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Photo credit: Thinkstock

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146 comments

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10:56AM PST on Feb 17, 2014

I think I might need to add that IT IS EASY to get distracted while watching a little one crawling around on the floor. The telephone could have rung, she could have gone to the bathroom, and forgot about the little one. In either case they should not have blamed the dog. The dog was minding his own business away from everybody.

10:50AM PST on Feb 17, 2014

It is too bad that it could not be understood that the dog acted out of pure instinct. He was in a dark room sleep, and he felt something on him that he got off of him. I am sure beyond a doubt that he did not know that it was the little baby that had crawled onto him. I am sure that at any given time he would have protected the little one and would not have cared one bit if he had gotten next to him. But the little boy should not have been allowed to crawl around unsupervised, especially into a dark room!

7:24AM PST on Feb 10, 2014

Its a shame this animal was punished by a tangle of legal nonsence. If someone woke me up in the middle of the night Id hit them too by accident or something. This is just bizarre and outrageous.

3:37PM PST on Feb 9, 2014

I can't believe we treat animal "offenders" worse than humans. Humans have a lawyer, know what they did and that it was wrong, and work to weasle themselves out of it or get on parole... A dog has no idea what they did that was so wrong, can't explain to us what, why and how it happened, and a normally social butterfly turns into Hannibal in solitary not seeng anyone for years. It's just not right.

7:19AM PST on Feb 6, 2014

Bonnie B. I couldn't have said it better. Wake me up unexpectedly and I will come up swinging too. I would not know if you are my wife or my child trying to wake me up. It really comes down to the grandma not paying attention to the kid and the grandma passing the blame to "the dog." It's not the dog's fault in any way, shape or form. How can anything that goes bad be a dogs fault? If anything is a dog's fault we as humans really need to treat dogs better because they are a lot higher cognitively than previously thought.

12:55PM PST on Feb 3, 2014

I wonder what the 2 years in "custody" has done to the dog? He's probably not the same. Why wasn't the grandmother prosecuted? Anyone (dog or human) when roused out of a deep sleep might have the same reaction. Did the toddler grab the dogs throat? The truth is we don't know why the dog reacted they way he did but it wasn't intentional or his fault. Only an idiot doesn't supervise children when they're around animals.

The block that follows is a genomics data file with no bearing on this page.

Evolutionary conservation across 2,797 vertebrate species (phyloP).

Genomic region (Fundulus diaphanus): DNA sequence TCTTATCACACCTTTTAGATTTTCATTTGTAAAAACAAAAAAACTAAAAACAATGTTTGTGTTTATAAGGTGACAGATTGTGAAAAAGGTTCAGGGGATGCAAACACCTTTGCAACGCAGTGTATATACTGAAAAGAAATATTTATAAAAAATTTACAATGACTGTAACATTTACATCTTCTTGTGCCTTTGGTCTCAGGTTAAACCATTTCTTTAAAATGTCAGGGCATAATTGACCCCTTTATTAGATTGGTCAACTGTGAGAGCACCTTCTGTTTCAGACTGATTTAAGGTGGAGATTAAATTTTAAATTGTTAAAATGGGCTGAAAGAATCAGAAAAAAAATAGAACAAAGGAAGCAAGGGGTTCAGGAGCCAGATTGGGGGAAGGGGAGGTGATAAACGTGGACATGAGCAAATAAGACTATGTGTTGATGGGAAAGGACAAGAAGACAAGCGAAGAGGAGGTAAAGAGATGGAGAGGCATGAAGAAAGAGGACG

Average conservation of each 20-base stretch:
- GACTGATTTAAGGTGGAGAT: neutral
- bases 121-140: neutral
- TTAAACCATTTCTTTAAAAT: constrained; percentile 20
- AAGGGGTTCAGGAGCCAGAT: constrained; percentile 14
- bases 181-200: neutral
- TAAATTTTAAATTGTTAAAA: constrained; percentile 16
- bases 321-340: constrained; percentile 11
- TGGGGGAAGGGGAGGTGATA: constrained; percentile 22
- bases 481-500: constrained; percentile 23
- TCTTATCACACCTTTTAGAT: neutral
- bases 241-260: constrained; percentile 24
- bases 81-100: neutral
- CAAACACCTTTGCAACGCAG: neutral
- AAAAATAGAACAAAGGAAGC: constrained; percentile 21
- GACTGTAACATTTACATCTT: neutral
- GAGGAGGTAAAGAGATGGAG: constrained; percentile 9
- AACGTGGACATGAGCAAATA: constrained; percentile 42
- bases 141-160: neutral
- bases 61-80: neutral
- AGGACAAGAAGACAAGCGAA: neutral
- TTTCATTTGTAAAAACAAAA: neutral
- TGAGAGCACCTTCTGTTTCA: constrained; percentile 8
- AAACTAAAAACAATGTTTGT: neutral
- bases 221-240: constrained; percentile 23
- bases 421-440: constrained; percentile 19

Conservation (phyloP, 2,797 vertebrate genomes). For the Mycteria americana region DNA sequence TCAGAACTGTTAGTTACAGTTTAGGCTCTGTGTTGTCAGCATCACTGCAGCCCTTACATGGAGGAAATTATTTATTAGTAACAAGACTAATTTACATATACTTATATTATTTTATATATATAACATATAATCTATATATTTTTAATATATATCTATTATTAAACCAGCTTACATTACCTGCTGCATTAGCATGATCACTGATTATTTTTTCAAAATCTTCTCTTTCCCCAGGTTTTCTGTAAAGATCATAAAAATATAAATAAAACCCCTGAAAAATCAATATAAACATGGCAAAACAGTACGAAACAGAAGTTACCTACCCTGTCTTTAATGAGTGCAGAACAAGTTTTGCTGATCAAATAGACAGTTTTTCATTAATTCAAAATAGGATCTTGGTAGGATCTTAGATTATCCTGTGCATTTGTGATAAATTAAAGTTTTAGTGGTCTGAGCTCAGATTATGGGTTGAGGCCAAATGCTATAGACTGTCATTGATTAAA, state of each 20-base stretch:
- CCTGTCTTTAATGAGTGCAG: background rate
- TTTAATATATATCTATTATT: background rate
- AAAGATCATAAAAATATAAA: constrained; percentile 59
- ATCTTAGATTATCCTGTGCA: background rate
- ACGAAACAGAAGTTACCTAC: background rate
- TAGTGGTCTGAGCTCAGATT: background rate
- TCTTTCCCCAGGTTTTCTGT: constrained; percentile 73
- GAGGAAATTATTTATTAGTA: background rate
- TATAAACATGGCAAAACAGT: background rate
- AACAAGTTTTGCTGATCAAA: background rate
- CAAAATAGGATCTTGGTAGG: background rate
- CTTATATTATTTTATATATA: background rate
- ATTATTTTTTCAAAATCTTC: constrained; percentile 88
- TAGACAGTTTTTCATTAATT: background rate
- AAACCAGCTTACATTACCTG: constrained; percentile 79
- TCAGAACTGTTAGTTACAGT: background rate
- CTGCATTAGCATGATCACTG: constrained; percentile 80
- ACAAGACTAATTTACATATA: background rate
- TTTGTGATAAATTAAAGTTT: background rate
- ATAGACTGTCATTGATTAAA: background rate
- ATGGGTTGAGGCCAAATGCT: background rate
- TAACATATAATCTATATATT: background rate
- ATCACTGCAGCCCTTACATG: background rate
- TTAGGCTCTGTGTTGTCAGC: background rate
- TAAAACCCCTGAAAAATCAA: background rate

11:25AM PST on Feb 3, 2014

My goodness, public officials and common sense finally do meet. Will wonders never cease. Good luck to Onion and may the remainder of his life be long and blessed. I am truly sorry a young child's life was lost but the dog definitely was not at fault. Adult humans fell down on their job and for once, an animal didn't pay the price for their failure.

10:45AM PST on Feb 3, 2014

I'm so glad that the Lexus Project exists! I feel it weren't for the organization some of these cases would have been handled a lot differently and Onion may not have been lucky. I do understand that he killed the child, but as some people have mentioned the grandmother should have been keeping a close eye on him. It's not like Onion was a vicious dog and he had no idea as to what he did. When I was 9 y.o. I was carrying a bale of hay and I accidentally stepped on my great-uncle's dog's paw while he was eating. He then turned around and bit my leg and it was a bad bite. I still have the bite wound marks, but to this day I still don't blame the dog for what he did. In fact, I'm always the one defending the poor dog, because he didn't know what he did. My dad wanted to take him out back and shoot him, but I cried and pleaded with my dad not to do that. He didn't (thank goodness).

9:30PM PST on Feb 2, 2014

THIS STORY IS SAD!!!

4:42PM PST on Feb 2, 2014

I'm glad that Onion was able to be saved, but it's still tragic and sad that a little boy's life was lost so young =[[